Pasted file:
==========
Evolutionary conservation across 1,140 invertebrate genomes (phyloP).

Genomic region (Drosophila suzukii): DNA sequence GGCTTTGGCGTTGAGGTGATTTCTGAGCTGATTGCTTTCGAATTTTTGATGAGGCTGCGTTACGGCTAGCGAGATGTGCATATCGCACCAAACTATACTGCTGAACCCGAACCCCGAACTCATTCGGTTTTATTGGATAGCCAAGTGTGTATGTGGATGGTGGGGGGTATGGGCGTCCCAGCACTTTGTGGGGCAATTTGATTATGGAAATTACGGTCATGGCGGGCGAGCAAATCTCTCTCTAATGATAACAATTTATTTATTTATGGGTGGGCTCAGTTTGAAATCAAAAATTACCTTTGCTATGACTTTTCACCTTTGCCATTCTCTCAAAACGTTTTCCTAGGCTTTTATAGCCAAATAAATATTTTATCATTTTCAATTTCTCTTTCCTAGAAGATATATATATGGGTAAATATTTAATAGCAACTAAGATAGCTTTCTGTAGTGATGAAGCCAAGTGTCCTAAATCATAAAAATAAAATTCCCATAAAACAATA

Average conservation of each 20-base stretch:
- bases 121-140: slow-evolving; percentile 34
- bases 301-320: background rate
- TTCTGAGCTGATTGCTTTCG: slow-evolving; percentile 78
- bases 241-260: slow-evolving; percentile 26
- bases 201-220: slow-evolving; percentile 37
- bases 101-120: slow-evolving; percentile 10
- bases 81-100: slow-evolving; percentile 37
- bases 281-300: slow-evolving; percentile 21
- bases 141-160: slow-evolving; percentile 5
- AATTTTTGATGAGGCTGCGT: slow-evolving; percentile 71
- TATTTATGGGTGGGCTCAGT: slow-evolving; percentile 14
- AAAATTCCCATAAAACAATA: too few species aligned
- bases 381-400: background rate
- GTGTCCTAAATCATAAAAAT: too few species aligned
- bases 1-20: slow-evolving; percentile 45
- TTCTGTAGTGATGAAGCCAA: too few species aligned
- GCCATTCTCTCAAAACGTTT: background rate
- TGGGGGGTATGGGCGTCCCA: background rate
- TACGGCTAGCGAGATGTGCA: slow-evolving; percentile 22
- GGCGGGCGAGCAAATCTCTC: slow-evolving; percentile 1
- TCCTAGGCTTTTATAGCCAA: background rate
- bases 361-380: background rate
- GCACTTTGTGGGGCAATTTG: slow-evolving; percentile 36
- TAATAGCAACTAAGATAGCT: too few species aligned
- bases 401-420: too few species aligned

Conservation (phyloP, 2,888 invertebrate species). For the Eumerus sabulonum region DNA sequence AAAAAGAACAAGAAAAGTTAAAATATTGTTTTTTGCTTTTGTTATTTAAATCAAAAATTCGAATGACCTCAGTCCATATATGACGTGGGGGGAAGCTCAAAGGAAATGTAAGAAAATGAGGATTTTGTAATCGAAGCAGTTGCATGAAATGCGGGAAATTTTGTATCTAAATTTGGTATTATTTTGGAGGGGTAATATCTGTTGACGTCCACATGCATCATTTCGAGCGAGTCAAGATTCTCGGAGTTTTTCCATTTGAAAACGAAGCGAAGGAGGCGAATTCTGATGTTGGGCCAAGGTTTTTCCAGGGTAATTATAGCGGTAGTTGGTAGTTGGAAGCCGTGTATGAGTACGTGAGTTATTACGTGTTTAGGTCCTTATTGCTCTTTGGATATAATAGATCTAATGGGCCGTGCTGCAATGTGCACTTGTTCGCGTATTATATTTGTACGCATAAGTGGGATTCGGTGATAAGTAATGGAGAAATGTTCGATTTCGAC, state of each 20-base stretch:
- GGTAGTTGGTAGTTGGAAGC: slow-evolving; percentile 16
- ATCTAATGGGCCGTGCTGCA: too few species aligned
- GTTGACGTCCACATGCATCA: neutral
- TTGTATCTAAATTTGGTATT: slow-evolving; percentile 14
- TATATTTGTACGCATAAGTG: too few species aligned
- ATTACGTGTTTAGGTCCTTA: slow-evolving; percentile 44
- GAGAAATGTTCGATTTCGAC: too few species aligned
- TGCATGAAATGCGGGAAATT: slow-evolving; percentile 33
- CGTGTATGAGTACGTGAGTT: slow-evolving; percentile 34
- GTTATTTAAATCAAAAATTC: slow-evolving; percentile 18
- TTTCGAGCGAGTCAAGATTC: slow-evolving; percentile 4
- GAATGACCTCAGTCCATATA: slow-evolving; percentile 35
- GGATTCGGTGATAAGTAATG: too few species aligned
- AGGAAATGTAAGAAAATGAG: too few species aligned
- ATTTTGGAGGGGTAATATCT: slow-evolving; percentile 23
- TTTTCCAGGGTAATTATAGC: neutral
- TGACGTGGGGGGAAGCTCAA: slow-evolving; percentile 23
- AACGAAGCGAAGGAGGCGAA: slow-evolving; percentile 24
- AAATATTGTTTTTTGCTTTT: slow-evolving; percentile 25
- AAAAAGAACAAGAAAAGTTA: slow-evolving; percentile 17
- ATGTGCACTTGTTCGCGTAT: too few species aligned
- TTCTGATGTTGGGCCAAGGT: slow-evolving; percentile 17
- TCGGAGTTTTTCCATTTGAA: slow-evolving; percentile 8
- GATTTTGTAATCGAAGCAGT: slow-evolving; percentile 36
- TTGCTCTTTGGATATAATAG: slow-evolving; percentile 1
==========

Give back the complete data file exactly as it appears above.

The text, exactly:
Evolutionary conservation across 1,140 invertebrate genomes (phyloP).

Genomic region (Drosophila suzukii): DNA sequence GGCTTTGGCGTTGAGGTGATTTCTGAGCTGATTGCTTTCGAATTTTTGATGAGGCTGCGTTACGGCTAGCGAGATGTGCATATCGCACCAAACTATACTGCTGAACCCGAACCCCGAACTCATTCGGTTTTATTGGATAGCCAAGTGTGTATGTGGATGGTGGGGGGTATGGGCGTCCCAGCACTTTGTGGGGCAATTTGATTATGGAAATTACGGTCATGGCGGGCGAGCAAATCTCTCTCTAATGATAACAATTTATTTATTTATGGGTGGGCTCAGTTTGAAATCAAAAATTACCTTTGCTATGACTTTTCACCTTTGCCATTCTCTCAAAACGTTTTCCTAGGCTTTTATAGCCAAATAAATATTTTATCATTTTCAATTTCTCTTTCCTAGAAGATATATATATGGGTAAATATTTAATAGCAACTAAGATAGCTTTCTGTAGTGATGAAGCCAAGTGTCCTAAATCATAAAAATAAAATTCCCATAAAACAATA

Average conservation of each 20-base stretch:
- bases 121-140: slow-evolving; percentile 34
- bases 301-320: background rate
- TTCTGAGCTGATTGCTTTCG: slow-evolving; percentile 78
- bases 241-260: slow-evolving; percentile 26
- bases 201-220: slow-evolving; percentile 37
- bases 101-120: slow-evolving; percentile 10
- bases 81-100: slow-evolving; percentile 37
- bases 281-300: slow-evolving; percentile 21
- bases 141-160: slow-evolving; percentile 5
- AATTTTTGATGAGGCTGCGT: slow-evolving; percentile 71
- TATTTATGGGTGGGCTCAGT: slow-evolving; percentile 14
- AAAATTCCCATAAAACAATA: too few species aligned
- bases 381-400: background rate
- GTGTCCTAAATCATAAAAAT: too few species aligned
- bases 1-20: slow-evolving; percentile 45
- TTCTGTAGTGATGAAGCCAA: too few species aligned
- GCCATTCTCTCAAAACGTTT: background rate
- TGGGGGGTATGGGCGTCCCA: background rate
- TACGGCTAGCGAGATGTGCA: slow-evolving; percentile 22
- GGCGGGCGAGCAAATCTCTC: slow-evolving; percentile 1
- TCCTAGGCTTTTATAGCCAA: background rate
- bases 361-380: background rate
- GCACTTTGTGGGGCAATTTG: slow-evolving; percentile 36
- TAATAGCAACTAAGATAGCT: too few species aligned
- bases 401-420: too few species aligned

Conservation (phyloP, 2,888 invertebrate species). For the Eumerus sabulonum region DNA sequence AAAAAGAACAAGAAAAGTTAAAATATTGTTTTTTGCTTTTGTTATTTAAATCAAAAATTCGAATGACCTCAGTCCATATATGACGTGGGGGGAAGCTCAAAGGAAATGTAAGAAAATGAGGATTTTGTAATCGAAGCAGTTGCATGAAATGCGGGAAATTTTGTATCTAAATTTGGTATTATTTTGGAGGGGTAATATCTGTTGACGTCCACATGCATCATTTCGAGCGAGTCAAGATTCTCGGAGTTTTTCCATTTGAAAACGAAGCGAAGGAGGCGAATTCTGATGTTGGGCCAAGGTTTTTCCAGGGTAATTATAGCGGTAGTTGGTAGTTGGAAGCCGTGTATGAGTACGTGAGTTATTACGTGTTTAGGTCCTTATTGCTCTTTGGATATAATAGATCTAATGGGCCGTGCTGCAATGTGCACTTGTTCGCGTATTATATTTGTACGCATAAGTGGGATTCGGTGATAAGTAATGGAGAAATGTTCGATTTCGAC, state of each 20-base stretch:
- GGTAGTTGGTAGTTGGAAGC: slow-evolving; percentile 16
- ATCTAATGGGCCGTGCTGCA: too few species aligned
- GTTGACGTCCACATGCATCA: neutral
- TTGTATCTAAATTTGGTATT: slow-evolving; percentile 14
- TATATTTGTACGCATAAGTG: too few species aligned
- ATTACGTGTTTAGGTCCTTA: slow-evolving; percentile 44
- GAGAAATGTTCGATTTCGAC: too few species aligned
- TGCATGAAATGCGGGAAATT: slow-evolving; percentile 33
- CGTGTATGAGTACGTGAGTT: slow-evolving; percentile 34
- GTTATTTAAATCAAAAATTC: slow-evolving; percentile 18
- TTTCGAGCGAGTCAAGATTC: slow-evolving; percentile 4
- GAATGACCTCAGTCCATATA: slow-evolving; percentile 35
- GGATTCGGTGATAAGTAATG: too few species aligned
- AGGAAATGTAAGAAAATGAG: too few species aligned
- ATTTTGGAGGGGTAATATCT: slow-evolving; percentile 23
- TTTTCCAGGGTAATTATAGC: neutral
- TGACGTGGGGGGAAGCTCAA: slow-evolving; percentile 23
- AACGAAGCGAAGGAGGCGAA: slow-evolving; percentile 24
- AAATATTGTTTTTTGCTTTT: slow-evolving; percentile 25
- AAAAAGAACAAGAAAAGTTA: slow-evolving; percentile 17
- ATGTGCACTTGTTCGCGTAT: too few species aligned
- TTCTGATGTTGGGCCAAGGT: slow-evolving; percentile 17
- TCGGAGTTTTTCCATTTGAA: slow-evolving; percentile 8
- GATTTTGTAATCGAAGCAGT: slow-evolving; percentile 36
- TTGCTCTTTGGATATAATAG: slow-evolving; percentile 1